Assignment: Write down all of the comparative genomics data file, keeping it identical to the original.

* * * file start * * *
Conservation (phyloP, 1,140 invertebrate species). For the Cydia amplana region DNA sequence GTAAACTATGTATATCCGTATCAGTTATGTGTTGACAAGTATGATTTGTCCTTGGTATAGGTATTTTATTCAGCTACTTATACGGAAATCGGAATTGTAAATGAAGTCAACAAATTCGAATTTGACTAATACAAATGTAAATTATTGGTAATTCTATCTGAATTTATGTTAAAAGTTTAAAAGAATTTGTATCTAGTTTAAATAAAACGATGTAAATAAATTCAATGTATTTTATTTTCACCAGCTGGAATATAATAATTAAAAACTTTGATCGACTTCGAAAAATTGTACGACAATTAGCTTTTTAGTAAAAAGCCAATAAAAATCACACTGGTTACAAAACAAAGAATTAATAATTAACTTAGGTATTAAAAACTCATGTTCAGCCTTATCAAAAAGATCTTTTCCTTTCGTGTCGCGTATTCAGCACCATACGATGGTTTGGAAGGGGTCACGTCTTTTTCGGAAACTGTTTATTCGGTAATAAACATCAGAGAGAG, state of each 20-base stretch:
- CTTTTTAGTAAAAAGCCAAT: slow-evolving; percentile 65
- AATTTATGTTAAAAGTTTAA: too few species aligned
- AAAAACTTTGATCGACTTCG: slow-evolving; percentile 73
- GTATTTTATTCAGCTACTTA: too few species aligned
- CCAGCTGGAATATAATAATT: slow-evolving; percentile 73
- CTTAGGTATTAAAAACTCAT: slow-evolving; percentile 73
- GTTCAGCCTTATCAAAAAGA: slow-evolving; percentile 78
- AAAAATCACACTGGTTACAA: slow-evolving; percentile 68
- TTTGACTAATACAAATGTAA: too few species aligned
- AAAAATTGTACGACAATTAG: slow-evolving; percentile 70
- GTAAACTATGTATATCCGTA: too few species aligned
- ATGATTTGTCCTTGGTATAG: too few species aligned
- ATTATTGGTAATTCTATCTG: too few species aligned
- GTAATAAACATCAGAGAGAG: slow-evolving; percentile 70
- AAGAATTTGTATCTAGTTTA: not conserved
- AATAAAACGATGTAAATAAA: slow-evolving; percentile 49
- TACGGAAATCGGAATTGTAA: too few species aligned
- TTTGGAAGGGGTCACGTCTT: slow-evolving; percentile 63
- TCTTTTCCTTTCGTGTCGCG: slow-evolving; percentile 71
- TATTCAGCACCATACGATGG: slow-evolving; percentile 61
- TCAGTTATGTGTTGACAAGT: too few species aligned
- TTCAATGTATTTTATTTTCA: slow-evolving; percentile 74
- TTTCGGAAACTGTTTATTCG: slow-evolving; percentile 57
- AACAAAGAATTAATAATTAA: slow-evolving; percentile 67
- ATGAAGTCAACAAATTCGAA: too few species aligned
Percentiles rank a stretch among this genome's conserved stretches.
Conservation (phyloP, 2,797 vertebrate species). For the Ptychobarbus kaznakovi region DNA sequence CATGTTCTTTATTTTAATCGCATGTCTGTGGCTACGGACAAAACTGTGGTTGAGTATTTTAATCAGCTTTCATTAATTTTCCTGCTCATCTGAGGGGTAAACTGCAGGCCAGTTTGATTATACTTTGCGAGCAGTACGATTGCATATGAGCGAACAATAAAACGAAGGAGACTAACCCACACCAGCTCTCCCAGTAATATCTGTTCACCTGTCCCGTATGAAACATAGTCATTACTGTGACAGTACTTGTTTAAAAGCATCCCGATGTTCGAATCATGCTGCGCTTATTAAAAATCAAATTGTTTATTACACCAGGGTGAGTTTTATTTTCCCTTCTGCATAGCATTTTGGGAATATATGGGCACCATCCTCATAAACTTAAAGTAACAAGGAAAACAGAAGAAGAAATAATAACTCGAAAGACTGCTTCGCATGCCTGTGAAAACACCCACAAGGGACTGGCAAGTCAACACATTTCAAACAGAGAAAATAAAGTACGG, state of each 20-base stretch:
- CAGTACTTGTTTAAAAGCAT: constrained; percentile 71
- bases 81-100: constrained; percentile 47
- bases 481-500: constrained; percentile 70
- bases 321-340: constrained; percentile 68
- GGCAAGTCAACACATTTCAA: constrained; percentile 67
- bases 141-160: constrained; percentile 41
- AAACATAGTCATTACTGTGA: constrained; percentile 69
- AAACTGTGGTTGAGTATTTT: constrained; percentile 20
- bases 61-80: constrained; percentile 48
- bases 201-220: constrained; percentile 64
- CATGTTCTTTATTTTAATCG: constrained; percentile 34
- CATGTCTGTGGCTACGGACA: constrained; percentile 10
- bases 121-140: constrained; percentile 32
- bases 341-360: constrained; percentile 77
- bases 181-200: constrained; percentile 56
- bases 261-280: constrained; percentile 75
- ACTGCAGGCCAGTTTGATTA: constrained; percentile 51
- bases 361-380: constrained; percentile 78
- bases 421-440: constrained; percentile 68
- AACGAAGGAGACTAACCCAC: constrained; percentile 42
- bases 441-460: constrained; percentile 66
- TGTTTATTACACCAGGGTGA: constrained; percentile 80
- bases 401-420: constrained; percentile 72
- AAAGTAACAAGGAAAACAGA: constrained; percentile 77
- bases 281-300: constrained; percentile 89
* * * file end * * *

Conservation (phyloP, 1,140 invertebrate species). For the Cydia amplana region DNA sequence GTAAACTATGTATATCCGTATCAGTTATGTGTTGACAAGTATGATTTGTCCTTGGTATAGGTATTTTATTCAGCTACTTATACGGAAATCGGAATTGTAAATGAAGTCAACAAATTCGAATTTGACTAATACAAATGTAAATTATTGGTAATTCTATCTGAATTTATGTTAAAAGTTTAAAAGAATTTGTATCTAGTTTAAATAAAACGATGTAAATAAATTCAATGTATTTTATTTTCACCAGCTGGAATATAATAATTAAAAACTTTGATCGACTTCGAAAAATTGTACGACAATTAGCTTTTTAGTAAAAAGCCAATAAAAATCACACTGGTTACAAAACAAAGAATTAATAATTAACTTAGGTATTAAAAACTCATGTTCAGCCTTATCAAAAAGATCTTTTCCTTTCGTGTCGCGTATTCAGCACCATACGATGGTTTGGAAGGGGTCACGTCTTTTTCGGAAACTGTTTATTCGGTAATAAACATCAGAGAGAG, state of each 20-base stretch:
- CTTTTTAGTAAAAAGCCAAT: slow-evolving; percentile 65
- AATTTATGTTAAAAGTTTAA: too few species aligned
- AAAAACTTTGATCGACTTCG: slow-evolving; percentile 73
- GTATTTTATTCAGCTACTTA: too few species aligned
- CCAGCTGGAATATAATAATT: slow-evolving; percentile 73
- CTTAGGTATTAAAAACTCAT: slow-evolving; percentile 73
- GTTCAGCCTTATCAAAAAGA: slow-evolving; percentile 78
- AAAAATCACACTGGTTACAA: slow-evolving; percentile 68
- TTTGACTAATACAAATGTAA: too few species aligned
- AAAAATTGTACGACAATTAG: slow-evolving; percentile 70
- GTAAACTATGTATATCCGTA: too few species aligned
- ATGATTTGTCCTTGGTATAG: too few species aligned
- ATTATTGGTAATTCTATCTG: too few species aligned
- GTAATAAACATCAGAGAGAG: slow-evolving; percentile 70
- AAGAATTTGTATCTAGTTTA: not conserved
- AATAAAACGATGTAAATAAA: slow-evolving; percentile 49
- TACGGAAATCGGAATTGTAA: too few species aligned
- TTTGGAAGGGGTCACGTCTT: slow-evolving; percentile 63
- TCTTTTCCTTTCGTGTCGCG: slow-evolving; percentile 71
- TATTCAGCACCATACGATGG: slow-evolving; percentile 61
- TCAGTTATGTGTTGACAAGT: too few species aligned
- TTCAATGTATTTTATTTTCA: slow-evolving; percentile 74
- TTTCGGAAACTGTTTATTCG: slow-evolving; percentile 57
- AACAAAGAATTAATAATTAA: slow-evolving; percentile 67
- ATGAAGTCAACAAATTCGAA: too few species aligned
Percentiles rank a stretch among this genome's conserved stretches.
Conservation (phyloP, 2,797 vertebrate species). For the Ptychobarbus kaznakovi region DNA sequence CATGTTCTTTATTTTAATCGCATGTCTGTGGCTACGGACAAAACTGTGGTTGAGTATTTTAATCAGCTTTCATTAATTTTCCTGCTCATCTGAGGGGTAAACTGCAGGCCAGTTTGATTATACTTTGCGAGCAGTACGATTGCATATGAGCGAACAATAAAACGAAGGAGACTAACCCACACCAGCTCTCCCAGTAATATCTGTTCACCTGTCCCGTATGAAACATAGTCATTACTGTGACAGTACTTGTTTAAAAGCATCCCGATGTTCGAATCATGCTGCGCTTATTAAAAATCAAATTGTTTATTACACCAGGGTGAGTTTTATTTTCCCTTCTGCATAGCATTTTGGGAATATATGGGCACCATCCTCATAAACTTAAAGTAACAAGGAAAACAGAAGAAGAAATAATAACTCGAAAGACTGCTTCGCATGCCTGTGAAAACACCCACAAGGGACTGGCAAGTCAACACATTTCAAACAGAGAAAATAAAGTACGG, state of each 20-base stretch:
- CAGTACTTGTTTAAAAGCAT: constrained; percentile 71
- bases 81-100: constrained; percentile 47
- bases 481-500: constrained; percentile 70
- bases 321-340: constrained; percentile 68
- GGCAAGTCAACACATTTCAA: constrained; percentile 67
- bases 141-160: constrained; percentile 41
- AAACATAGTCATTACTGTGA: constrained; percentile 69
- AAACTGTGGTTGAGTATTTT: constrained; percentile 20
- bases 61-80: constrained; percentile 48
- bases 201-220: constrained; percentile 64
- CATGTTCTTTATTTTAATCG: constrained; percentile 34
- CATGTCTGTGGCTACGGACA: constrained; percentile 10
- bases 121-140: constrained; percentile 32
- bases 341-360: constrained; percentile 77
- bases 181-200: constrained; percentile 56
- bases 261-280: constrained; percentile 75
- ACTGCAGGCCAGTTTGATTA: constrained; percentile 51
- bases 361-380: constrained; percentile 78
- bases 421-440: constrained; percentile 68
- AACGAAGGAGACTAACCCAC: constrained; percentile 42
- bases 441-460: constrained; percentile 66
- TGTTTATTACACCAGGGTGA: constrained; percentile 80
- bases 401-420: constrained; percentile 72
- AAAGTAACAAGGAAAACAGA: constrained; percentile 77
- bases 281-300: constrained; percentile 89